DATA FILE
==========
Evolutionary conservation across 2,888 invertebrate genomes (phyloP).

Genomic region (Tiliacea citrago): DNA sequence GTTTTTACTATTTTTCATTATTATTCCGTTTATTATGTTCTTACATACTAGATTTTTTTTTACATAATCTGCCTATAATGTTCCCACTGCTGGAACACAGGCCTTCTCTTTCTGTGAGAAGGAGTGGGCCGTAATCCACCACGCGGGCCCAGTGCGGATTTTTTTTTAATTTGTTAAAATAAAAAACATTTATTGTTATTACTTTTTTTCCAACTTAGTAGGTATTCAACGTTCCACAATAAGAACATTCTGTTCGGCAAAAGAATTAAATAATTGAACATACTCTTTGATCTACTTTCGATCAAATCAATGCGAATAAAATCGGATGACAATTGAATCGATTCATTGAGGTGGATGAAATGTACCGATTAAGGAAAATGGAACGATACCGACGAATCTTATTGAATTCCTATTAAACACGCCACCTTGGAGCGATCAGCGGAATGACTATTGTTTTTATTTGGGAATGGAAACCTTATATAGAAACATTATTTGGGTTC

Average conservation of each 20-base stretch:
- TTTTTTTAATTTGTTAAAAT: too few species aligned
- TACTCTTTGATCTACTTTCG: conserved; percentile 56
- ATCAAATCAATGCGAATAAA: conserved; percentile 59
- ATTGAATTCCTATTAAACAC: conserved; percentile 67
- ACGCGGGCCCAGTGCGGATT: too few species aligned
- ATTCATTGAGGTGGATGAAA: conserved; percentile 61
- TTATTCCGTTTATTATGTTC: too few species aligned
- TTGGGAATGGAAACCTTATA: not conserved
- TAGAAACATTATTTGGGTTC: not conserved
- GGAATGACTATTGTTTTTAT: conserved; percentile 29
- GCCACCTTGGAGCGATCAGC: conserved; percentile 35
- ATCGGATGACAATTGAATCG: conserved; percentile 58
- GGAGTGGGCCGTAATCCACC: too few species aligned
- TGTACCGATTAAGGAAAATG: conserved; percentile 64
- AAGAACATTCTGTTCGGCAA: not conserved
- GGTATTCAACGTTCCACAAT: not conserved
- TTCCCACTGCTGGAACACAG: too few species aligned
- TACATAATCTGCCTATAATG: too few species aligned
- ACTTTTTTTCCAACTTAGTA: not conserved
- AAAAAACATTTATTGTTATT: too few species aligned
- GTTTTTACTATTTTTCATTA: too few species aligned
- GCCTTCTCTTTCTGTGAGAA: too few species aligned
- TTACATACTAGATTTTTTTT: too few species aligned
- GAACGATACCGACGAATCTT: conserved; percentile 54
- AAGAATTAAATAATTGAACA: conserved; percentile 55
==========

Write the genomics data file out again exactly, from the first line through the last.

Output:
Evolutionary conservation across 2,888 invertebrate genomes (phyloP).

Genomic region (Tiliacea citrago): DNA sequence GTTTTTACTATTTTTCATTATTATTCCGTTTATTATGTTCTTACATACTAGATTTTTTTTTACATAATCTGCCTATAATGTTCCCACTGCTGGAACACAGGCCTTCTCTTTCTGTGAGAAGGAGTGGGCCGTAATCCACCACGCGGGCCCAGTGCGGATTTTTTTTTAATTTGTTAAAATAAAAAACATTTATTGTTATTACTTTTTTTCCAACTTAGTAGGTATTCAACGTTCCACAATAAGAACATTCTGTTCGGCAAAAGAATTAAATAATTGAACATACTCTTTGATCTACTTTCGATCAAATCAATGCGAATAAAATCGGATGACAATTGAATCGATTCATTGAGGTGGATGAAATGTACCGATTAAGGAAAATGGAACGATACCGACGAATCTTATTGAATTCCTATTAAACACGCCACCTTGGAGCGATCAGCGGAATGACTATTGTTTTTATTTGGGAATGGAAACCTTATATAGAAACATTATTTGGGTTC

Average conservation of each 20-base stretch:
- TTTTTTTAATTTGTTAAAAT: too few species aligned
- TACTCTTTGATCTACTTTCG: conserved; percentile 56
- ATCAAATCAATGCGAATAAA: conserved; percentile 59
- ATTGAATTCCTATTAAACAC: conserved; percentile 67
- ACGCGGGCCCAGTGCGGATT: too few species aligned
- ATTCATTGAGGTGGATGAAA: conserved; percentile 61
- TTATTCCGTTTATTATGTTC: too few species aligned
- TTGGGAATGGAAACCTTATA: not conserved
- TAGAAACATTATTTGGGTTC: not conserved
- GGAATGACTATTGTTTTTAT: conserved; percentile 29
- GCCACCTTGGAGCGATCAGC: conserved; percentile 35
- ATCGGATGACAATTGAATCG: conserved; percentile 58
- GGAGTGGGCCGTAATCCACC: too few species aligned
- TGTACCGATTAAGGAAAATG: conserved; percentile 64
- AAGAACATTCTGTTCGGCAA: not conserved
- GGTATTCAACGTTCCACAAT: not conserved
- TTCCCACTGCTGGAACACAG: too few species aligned
- TACATAATCTGCCTATAATG: too few species aligned
- ACTTTTTTTCCAACTTAGTA: not conserved
- AAAAAACATTTATTGTTATT: too few species aligned
- GTTTTTACTATTTTTCATTA: too few species aligned
- GCCTTCTCTTTCTGTGAGAA: too few species aligned
- TTACATACTAGATTTTTTTT: too few species aligned
- GAACGATACCGACGAATCTT: conserved; percentile 54
- AAGAATTAAATAATTGAACA: conserved; percentile 55